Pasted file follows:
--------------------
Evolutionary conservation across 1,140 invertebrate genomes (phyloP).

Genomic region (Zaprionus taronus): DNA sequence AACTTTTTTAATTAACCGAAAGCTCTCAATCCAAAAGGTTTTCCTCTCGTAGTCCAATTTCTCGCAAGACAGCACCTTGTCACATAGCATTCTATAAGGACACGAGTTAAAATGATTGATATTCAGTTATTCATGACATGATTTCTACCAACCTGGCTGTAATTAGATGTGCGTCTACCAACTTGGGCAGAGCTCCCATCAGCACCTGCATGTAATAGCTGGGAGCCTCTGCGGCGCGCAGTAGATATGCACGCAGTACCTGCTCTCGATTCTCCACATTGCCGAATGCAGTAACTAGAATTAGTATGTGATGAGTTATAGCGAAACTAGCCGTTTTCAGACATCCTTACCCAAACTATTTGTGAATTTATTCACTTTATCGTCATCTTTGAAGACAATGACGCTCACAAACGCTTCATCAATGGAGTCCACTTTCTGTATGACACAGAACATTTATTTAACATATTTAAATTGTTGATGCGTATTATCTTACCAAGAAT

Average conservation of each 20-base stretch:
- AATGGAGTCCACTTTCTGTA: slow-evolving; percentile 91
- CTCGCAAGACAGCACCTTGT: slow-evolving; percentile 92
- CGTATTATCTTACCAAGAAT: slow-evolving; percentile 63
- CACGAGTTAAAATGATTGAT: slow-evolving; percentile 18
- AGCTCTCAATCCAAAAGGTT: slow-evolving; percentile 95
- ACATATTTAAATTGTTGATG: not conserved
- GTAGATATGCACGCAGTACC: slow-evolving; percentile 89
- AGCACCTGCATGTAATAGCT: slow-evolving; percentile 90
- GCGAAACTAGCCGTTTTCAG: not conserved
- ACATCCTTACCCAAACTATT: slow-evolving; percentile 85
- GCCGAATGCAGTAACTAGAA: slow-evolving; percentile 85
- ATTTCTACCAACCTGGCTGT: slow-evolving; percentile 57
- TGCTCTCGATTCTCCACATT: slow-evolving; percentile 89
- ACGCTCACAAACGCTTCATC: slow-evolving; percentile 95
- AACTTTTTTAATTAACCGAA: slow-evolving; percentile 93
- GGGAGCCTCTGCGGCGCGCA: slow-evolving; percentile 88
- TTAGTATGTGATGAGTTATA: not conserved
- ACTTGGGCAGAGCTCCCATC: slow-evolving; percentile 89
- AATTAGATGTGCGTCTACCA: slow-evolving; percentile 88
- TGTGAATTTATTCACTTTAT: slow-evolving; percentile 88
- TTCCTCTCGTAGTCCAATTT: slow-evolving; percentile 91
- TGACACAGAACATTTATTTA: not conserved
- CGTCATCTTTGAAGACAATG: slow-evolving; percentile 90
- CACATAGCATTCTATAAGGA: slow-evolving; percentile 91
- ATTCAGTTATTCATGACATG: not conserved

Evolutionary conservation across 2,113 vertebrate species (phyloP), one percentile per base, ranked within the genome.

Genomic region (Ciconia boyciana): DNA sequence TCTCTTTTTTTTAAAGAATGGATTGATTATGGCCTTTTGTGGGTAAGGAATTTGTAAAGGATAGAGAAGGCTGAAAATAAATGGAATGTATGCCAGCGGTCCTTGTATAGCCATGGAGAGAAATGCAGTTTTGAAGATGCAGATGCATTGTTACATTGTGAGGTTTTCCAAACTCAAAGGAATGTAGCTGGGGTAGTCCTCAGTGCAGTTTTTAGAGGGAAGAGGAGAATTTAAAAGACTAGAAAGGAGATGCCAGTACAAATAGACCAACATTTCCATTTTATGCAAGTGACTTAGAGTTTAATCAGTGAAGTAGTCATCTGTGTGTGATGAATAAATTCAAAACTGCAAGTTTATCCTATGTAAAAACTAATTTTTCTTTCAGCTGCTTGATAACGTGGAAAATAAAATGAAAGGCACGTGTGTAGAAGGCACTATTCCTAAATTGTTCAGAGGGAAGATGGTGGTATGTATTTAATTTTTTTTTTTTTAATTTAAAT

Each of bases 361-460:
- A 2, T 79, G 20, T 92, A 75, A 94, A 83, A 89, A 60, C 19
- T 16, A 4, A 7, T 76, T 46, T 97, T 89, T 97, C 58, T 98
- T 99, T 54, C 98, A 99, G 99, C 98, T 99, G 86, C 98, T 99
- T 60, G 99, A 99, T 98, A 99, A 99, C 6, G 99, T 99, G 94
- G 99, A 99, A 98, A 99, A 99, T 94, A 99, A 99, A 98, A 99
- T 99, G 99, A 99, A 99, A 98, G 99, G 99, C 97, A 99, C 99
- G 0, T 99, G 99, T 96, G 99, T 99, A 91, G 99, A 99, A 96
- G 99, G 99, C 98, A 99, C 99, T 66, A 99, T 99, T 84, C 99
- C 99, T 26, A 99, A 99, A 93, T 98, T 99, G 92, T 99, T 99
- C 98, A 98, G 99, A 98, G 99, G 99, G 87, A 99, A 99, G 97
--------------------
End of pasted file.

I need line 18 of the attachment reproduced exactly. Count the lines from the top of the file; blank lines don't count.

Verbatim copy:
- AACTTTTTTAATTAACCGAA: slow-evolving; percentile 93